Thousands take shelter as Typhoon Kammuri smashes into Philippines
Hundreds of thousands take shelter as Typhoon Kammuri smashes into the Philippines with 96mph winds, killing three
- Typhoon Kammuri made landfall on Luzon island late Monday with 96mph winds
- Storm ripped off roofs, knocked out power and cancelled 500 flights in Manila
- It is believed at least three were killed in typhoon and some 200,000 evacuated
A powerful typhoon killed at least three and forced more than 200,000 people to evacuate when it tore through the Philippines with furious 96mph winds today.
Typhoon Kammuri made landfall in Sorsogon province, Luzon island late on Monday then barreled westward through Quezon, ripping off roofs, knocking out power and flooding low-lying villages.
The storm sustained winds of 96mph and gusts of up to 146mph as it headed toward a cluster of island provinces and coastal regions lying south of Manila, where the Southeast Asian Games had opened on Saturday.
As the typhoon moved away from the Philippines, it hit the central island of Mindoro, where one man was crushed by a falling tree and another was killed by a flying piece of lumber, police said.
Villagers move a fallen piece of roof as they clear debris from fallen homes in Legazpi after Typhoon Kammuri
The typhoon destroyed homes and cancelled hundreds of flights across the Philippines
Ahead of the storm’s arrival on Monday, a 33-year-old man was electrocuted while he secured a roof against furious winds. These had weakened to a maximum of 85mph later on Tuesday.
Authorities evacuated some 225,000 people ahead of the arrival of Typhoon Kammuri, known locally as Tisoy, amid fears of flooding, storm surges and landslides.
Heavy rain and winds caused damage to the airport in Legazpi, and photographs from the aftermath show waves crashing against bulwarks, panels flying off roofs, and fallen trees.
Authorities warned of storm surges of up to ten feet and possible floods and landslides ahead after heavy winds and rain.
The powerful storm had maximum sustained winds of 96mph and gusts of up to 146mph
Villagers watch on as groups of men remove fallen wood and metal sheets from the ground
A man walks past electric poles lying on the main highway after Typhoon Kammuri hit Camalig town
‘A lot of trees fell… There were a lot of roofs flying during the typhoon too,’ said Junie Castillo, a disaster officer in one of the areas first hit.
Operations at Manila airport were also suspended today, with authorities estimating they would resume at around 11pm local time (3pm GMT).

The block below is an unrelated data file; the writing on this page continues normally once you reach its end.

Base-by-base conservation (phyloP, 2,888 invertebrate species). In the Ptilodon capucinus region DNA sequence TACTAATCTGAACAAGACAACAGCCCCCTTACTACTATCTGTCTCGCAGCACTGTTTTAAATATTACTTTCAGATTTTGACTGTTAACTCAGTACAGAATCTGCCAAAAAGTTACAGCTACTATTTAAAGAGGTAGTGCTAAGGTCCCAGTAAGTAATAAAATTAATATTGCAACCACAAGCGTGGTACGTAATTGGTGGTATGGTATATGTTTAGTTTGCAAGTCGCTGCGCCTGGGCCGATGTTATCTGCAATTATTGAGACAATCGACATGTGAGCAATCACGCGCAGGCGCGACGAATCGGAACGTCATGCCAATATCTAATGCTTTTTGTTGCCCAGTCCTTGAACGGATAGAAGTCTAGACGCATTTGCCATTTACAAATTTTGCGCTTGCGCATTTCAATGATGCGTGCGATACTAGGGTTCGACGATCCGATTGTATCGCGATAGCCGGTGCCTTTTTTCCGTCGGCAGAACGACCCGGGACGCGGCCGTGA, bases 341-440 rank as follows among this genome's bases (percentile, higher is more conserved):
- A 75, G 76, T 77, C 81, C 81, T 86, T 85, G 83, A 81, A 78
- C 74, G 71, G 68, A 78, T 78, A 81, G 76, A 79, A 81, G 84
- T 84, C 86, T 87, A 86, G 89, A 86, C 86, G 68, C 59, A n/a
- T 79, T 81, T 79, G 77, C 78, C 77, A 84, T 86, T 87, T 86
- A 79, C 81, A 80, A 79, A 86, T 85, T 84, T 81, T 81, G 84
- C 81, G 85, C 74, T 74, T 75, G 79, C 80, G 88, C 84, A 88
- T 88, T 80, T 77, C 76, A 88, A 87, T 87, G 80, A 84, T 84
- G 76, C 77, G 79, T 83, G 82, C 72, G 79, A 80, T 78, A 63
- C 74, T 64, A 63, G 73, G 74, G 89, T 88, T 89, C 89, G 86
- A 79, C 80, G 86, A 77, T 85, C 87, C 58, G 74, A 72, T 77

Nearly 500 flights were cancelled earlier in the day, impacting around 100,000 passengers, and officials warned people not to come to the airport.
Constance Benoit, 23, was hit with a nearly day-long delay to her flight back home to Canada.
A motorist rides under an uprooted tree in the aftermath of Typhoon Kammuri in Legazpi city
Children play in the floodwater as strong waves splash up along a wall near the road in Legazpi
People walk over sand bags as they try to avoid a flooded portion of the entrance of the venues of the South East Asian games after rains from Typhoon Kammuri poured in Manila
Policemen carry a fallen tree as they clear debris from the road in the aftermath of the typhoon
‘It was the most turbulent flight I ever took in my life,’ she said. ‘I just discovered what airsickness is.’
The coast guard also suspended sea travel in the northeast, stranding more than 6,000 travellers along with thousands of cargo ships and smaller watercraft in the archipelago nation.
The Philippines is hit by an average of 20 storms and typhoons each year, killing hundreds and putting people in disaster-prone areas in a state of constant poverty.
The country’s deadliest cyclone on record was Super Typhoon Haiyan, which left more than 7,300 people dead or missing in 2013.
Filipino evacuees hold windows during strong winds brought by Typhoon Kammuri, inside a school classroom turned into a temporary evacuation center in Cavite City
Heavy rains and strong winds brought devastation across much of the Philippines on Tuesday
The storm caused power lines to fall across Camalig town in the Philippines on Tuesday
The Philippines was also forced to cancel a tennis match in the Southeast Asian Games after rains drenched an outdoor court.
Organisers said wind surfing competitions have also been postponed and other events would be delayed if needed for safety but there was no plan to extend the 11-day games which opened Saturday.
Around 8,750 athletes and team officials are expected at this year’s 30th edition – the biggest ever – along with another 12,000 volunteers.
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